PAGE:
Jews and God-fearers

The structure of the people of Israel – the careful arrangement of the camp, the clear delineation of the land among the tribes, the laws of uncleanness, food restrictions, and circumcision – all serve to set Israel apart as a priestly nation. The Jews were not exclusively the people of God; there were still Noahic gentile believers, those who worshipped God under the covenant given to Noah – God-fearers. More prominent examples include Melchizedek, priest-king of [Jeru]Salem; Jethro, the priest-king of Midian and Moses’ father-in-law; Hiram, king of Tyre who helped David and Solomon with materials for the temple; and Nebuchadnezzar, who wrote his own confession of faith to Yahweh in the book of Daniel. The gentiles were not required to become Jews – that is, to be circumcised – to worship Yahweh, nor were they even really encouraged to do so. A gentile God-fearer could do just about everything a Jew could do, except own land in Israel or attend Passover. They could live in the cities and attend all the other feasts. They could bring an animal to the tabernacle or temple for sacrifice.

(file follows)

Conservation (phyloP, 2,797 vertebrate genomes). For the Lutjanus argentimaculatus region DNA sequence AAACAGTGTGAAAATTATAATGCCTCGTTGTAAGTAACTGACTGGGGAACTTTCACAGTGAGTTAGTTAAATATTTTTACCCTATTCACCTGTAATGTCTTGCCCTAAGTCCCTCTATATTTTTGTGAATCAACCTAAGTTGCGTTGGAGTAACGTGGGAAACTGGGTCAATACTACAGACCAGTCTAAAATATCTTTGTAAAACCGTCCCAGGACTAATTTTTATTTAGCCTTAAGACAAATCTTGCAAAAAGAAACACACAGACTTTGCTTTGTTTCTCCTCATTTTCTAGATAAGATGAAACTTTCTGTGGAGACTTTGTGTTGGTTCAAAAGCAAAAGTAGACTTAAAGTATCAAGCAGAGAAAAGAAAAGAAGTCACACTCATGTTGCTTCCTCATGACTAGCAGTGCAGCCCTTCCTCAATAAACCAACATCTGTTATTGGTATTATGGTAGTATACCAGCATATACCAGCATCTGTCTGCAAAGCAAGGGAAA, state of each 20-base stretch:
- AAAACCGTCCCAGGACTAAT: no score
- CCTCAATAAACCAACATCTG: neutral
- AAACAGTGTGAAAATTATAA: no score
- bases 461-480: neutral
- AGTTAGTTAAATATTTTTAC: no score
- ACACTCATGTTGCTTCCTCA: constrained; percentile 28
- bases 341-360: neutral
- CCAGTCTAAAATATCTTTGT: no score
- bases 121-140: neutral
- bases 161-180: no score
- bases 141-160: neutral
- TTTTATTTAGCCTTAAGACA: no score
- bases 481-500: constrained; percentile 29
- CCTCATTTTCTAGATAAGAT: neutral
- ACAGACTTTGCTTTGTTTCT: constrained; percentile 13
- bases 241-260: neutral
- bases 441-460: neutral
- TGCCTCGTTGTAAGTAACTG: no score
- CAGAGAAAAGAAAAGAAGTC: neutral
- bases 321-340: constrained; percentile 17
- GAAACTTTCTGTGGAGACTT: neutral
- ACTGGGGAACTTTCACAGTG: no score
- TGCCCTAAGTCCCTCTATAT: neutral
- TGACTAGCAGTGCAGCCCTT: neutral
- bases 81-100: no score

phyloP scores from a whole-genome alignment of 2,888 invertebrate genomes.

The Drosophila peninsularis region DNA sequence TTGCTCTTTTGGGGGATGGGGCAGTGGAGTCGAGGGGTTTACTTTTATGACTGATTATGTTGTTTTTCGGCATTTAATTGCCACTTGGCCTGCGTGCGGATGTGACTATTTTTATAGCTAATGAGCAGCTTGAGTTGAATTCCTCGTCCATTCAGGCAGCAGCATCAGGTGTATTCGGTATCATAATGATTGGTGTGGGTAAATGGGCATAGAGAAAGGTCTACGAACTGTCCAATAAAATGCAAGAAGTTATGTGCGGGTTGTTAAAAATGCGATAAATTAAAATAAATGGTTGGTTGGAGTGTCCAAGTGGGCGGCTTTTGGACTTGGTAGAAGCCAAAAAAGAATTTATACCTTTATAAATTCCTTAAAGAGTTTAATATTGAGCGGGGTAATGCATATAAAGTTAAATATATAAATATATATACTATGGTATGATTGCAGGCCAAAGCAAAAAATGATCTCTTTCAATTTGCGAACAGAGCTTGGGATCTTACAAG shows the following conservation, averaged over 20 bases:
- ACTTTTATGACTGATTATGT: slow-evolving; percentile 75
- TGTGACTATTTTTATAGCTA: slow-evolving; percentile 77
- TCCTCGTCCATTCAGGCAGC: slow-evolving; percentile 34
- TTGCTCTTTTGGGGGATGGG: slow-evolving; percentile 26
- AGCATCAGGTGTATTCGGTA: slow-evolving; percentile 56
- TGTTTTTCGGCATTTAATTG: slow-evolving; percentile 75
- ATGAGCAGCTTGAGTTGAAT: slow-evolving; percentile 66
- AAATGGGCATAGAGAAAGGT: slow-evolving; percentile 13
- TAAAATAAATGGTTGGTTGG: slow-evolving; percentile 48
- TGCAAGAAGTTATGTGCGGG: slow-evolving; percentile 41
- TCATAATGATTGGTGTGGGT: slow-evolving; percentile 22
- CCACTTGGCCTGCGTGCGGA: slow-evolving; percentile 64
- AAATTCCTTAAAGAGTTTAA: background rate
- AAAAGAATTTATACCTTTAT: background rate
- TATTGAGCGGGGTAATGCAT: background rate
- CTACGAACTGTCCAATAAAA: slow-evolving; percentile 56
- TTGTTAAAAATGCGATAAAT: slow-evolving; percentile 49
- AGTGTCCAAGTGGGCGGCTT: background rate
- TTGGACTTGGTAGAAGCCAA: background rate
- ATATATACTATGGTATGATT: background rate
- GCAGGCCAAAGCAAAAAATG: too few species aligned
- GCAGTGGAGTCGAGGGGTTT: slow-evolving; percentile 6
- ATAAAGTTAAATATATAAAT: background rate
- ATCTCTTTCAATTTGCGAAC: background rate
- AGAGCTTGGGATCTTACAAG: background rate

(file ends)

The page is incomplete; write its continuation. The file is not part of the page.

By Jesus’ day, this was almost completely overturned. The Jews were not acting as priests to the nations. They viewed themselves as the exclusive people of God, and gentiles as second-class. This is the main issue Paul is talking about and wrestling with in almost all of his letters – the weaving together of believing Jews and God-fearing gentiles – two separated people of God – into one new body, the church. Compare the book of Acts – there are not many pagan converts (the Philippian jailer seems to be one). Peter (with Cornelius) and Paul mostly just “convert” already-believing gentiles.



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